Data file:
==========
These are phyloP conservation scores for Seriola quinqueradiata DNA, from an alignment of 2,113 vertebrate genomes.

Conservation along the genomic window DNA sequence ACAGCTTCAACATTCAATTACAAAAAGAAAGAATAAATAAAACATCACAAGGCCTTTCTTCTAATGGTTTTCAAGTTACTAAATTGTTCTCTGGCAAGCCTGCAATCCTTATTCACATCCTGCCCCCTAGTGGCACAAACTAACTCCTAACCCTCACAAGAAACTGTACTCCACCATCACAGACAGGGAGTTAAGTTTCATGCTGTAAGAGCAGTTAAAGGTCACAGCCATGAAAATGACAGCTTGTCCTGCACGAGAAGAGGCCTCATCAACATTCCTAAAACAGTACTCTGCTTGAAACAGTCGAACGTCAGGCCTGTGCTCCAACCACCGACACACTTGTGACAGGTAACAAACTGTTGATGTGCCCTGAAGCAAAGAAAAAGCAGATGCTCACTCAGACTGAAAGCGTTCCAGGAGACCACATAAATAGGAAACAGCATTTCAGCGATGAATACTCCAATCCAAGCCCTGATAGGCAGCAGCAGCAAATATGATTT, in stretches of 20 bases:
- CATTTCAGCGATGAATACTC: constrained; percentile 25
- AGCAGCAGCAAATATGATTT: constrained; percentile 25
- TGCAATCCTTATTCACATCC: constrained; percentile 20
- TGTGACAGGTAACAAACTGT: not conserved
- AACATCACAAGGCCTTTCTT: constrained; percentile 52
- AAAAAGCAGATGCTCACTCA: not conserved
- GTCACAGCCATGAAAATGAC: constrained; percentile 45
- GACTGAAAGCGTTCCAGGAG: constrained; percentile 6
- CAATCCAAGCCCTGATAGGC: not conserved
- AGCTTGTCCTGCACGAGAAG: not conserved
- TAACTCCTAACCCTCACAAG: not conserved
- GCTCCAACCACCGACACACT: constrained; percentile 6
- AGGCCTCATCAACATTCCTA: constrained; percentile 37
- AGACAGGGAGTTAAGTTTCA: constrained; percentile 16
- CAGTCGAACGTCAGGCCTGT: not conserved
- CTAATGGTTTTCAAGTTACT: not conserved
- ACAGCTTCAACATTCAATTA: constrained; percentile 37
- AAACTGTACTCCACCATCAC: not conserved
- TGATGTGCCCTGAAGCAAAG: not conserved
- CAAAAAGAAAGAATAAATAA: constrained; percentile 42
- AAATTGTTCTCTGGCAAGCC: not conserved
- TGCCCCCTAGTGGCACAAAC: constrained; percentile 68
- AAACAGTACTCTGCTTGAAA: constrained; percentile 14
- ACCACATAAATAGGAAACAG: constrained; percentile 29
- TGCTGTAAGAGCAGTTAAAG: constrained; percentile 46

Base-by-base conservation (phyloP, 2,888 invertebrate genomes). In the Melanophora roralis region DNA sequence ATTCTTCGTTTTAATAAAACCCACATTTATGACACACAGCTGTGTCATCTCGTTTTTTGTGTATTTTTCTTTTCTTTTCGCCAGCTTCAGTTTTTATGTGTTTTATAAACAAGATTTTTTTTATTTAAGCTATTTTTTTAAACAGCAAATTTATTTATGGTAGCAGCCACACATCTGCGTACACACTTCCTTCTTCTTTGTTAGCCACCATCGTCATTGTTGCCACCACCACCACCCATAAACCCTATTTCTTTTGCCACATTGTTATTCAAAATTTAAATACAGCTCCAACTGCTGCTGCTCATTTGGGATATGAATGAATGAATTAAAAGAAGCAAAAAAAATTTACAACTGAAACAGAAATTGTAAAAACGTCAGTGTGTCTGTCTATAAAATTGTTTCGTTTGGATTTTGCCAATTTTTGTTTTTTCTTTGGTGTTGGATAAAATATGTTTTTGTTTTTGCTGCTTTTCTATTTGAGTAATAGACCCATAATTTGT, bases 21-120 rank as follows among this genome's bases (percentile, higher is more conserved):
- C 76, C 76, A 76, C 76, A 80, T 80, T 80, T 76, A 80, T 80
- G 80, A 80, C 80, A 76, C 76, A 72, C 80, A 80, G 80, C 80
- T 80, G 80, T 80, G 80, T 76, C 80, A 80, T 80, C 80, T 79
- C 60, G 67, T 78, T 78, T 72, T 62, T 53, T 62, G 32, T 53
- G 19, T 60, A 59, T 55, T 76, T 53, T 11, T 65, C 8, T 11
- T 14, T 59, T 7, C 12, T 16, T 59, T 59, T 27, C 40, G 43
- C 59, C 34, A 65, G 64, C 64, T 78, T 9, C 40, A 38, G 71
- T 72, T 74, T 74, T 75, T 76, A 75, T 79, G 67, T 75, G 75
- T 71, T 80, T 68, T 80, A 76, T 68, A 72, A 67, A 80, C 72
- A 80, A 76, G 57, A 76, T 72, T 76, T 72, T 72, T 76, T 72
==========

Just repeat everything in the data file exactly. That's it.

These are phyloP conservation scores for Seriola quinqueradiata DNA, from an alignment of 2,113 vertebrate genomes.

Conservation along the genomic window DNA sequence ACAGCTTCAACATTCAATTACAAAAAGAAAGAATAAATAAAACATCACAAGGCCTTTCTTCTAATGGTTTTCAAGTTACTAAATTGTTCTCTGGCAAGCCTGCAATCCTTATTCACATCCTGCCCCCTAGTGGCACAAACTAACTCCTAACCCTCACAAGAAACTGTACTCCACCATCACAGACAGGGAGTTAAGTTTCATGCTGTAAGAGCAGTTAAAGGTCACAGCCATGAAAATGACAGCTTGTCCTGCACGAGAAGAGGCCTCATCAACATTCCTAAAACAGTACTCTGCTTGAAACAGTCGAACGTCAGGCCTGTGCTCCAACCACCGACACACTTGTGACAGGTAACAAACTGTTGATGTGCCCTGAAGCAAAGAAAAAGCAGATGCTCACTCAGACTGAAAGCGTTCCAGGAGACCACATAAATAGGAAACAGCATTTCAGCGATGAATACTCCAATCCAAGCCCTGATAGGCAGCAGCAGCAAATATGATTT, in stretches of 20 bases:
- CATTTCAGCGATGAATACTC: constrained; percentile 25
- AGCAGCAGCAAATATGATTT: constrained; percentile 25
- TGCAATCCTTATTCACATCC: constrained; percentile 20
- TGTGACAGGTAACAAACTGT: not conserved
- AACATCACAAGGCCTTTCTT: constrained; percentile 52
- AAAAAGCAGATGCTCACTCA: not conserved
- GTCACAGCCATGAAAATGAC: constrained; percentile 45
- GACTGAAAGCGTTCCAGGAG: constrained; percentile 6
- CAATCCAAGCCCTGATAGGC: not conserved
- AGCTTGTCCTGCACGAGAAG: not conserved
- TAACTCCTAACCCTCACAAG: not conserved
- GCTCCAACCACCGACACACT: constrained; percentile 6
- AGGCCTCATCAACATTCCTA: constrained; percentile 37
- AGACAGGGAGTTAAGTTTCA: constrained; percentile 16
- CAGTCGAACGTCAGGCCTGT: not conserved
- CTAATGGTTTTCAAGTTACT: not conserved
- ACAGCTTCAACATTCAATTA: constrained; percentile 37
- AAACTGTACTCCACCATCAC: not conserved
- TGATGTGCCCTGAAGCAAAG: not conserved
- CAAAAAGAAAGAATAAATAA: constrained; percentile 42
- AAATTGTTCTCTGGCAAGCC: not conserved
- TGCCCCCTAGTGGCACAAAC: constrained; percentile 68
- AAACAGTACTCTGCTTGAAA: constrained; percentile 14
- ACCACATAAATAGGAAACAG: constrained; percentile 29
- TGCTGTAAGAGCAGTTAAAG: constrained; percentile 46

Base-by-base conservation (phyloP, 2,888 invertebrate genomes). In the Melanophora roralis region DNA sequence ATTCTTCGTTTTAATAAAACCCACATTTATGACACACAGCTGTGTCATCTCGTTTTTTGTGTATTTTTCTTTTCTTTTCGCCAGCTTCAGTTTTTATGTGTTTTATAAACAAGATTTTTTTTATTTAAGCTATTTTTTTAAACAGCAAATTTATTTATGGTAGCAGCCACACATCTGCGTACACACTTCCTTCTTCTTTGTTAGCCACCATCGTCATTGTTGCCACCACCACCACCCATAAACCCTATTTCTTTTGCCACATTGTTATTCAAAATTTAAATACAGCTCCAACTGCTGCTGCTCATTTGGGATATGAATGAATGAATTAAAAGAAGCAAAAAAAATTTACAACTGAAACAGAAATTGTAAAAACGTCAGTGTGTCTGTCTATAAAATTGTTTCGTTTGGATTTTGCCAATTTTTGTTTTTTCTTTGGTGTTGGATAAAATATGTTTTTGTTTTTGCTGCTTTTCTATTTGAGTAATAGACCCATAATTTGT, bases 21-120 rank as follows among this genome's bases (percentile, higher is more conserved):
- C 76, C 76, A 76, C 76, A 80, T 80, T 80, T 76, A 80, T 80
- G 80, A 80, C 80, A 76, C 76, A 72, C 80, A 80, G 80, C 80
- T 80, G 80, T 80, G 80, T 76, C 80, A 80, T 80, C 80, T 79
- C 60, G 67, T 78, T 78, T 72, T 62, T 53, T 62, G 32, T 53
- G 19, T 60, A 59, T 55, T 76, T 53, T 11, T 65, C 8, T 11
- T 14, T 59, T 7, C 12, T 16, T 59, T 59, T 27, C 40, G 43
- C 59, C 34, A 65, G 64, C 64, T 78, T 9, C 40, A 38, G 71
- T 72, T 74, T 74, T 75, T 76, A 75, T 79, G 67, T 75, G 75
- T 71, T 80, T 68, T 80, A 76, T 68, A 72, A 67, A 80, C 72
- A 80, A 76, G 57, A 76, T 72, T 76, T 72, T 72, T 76, T 72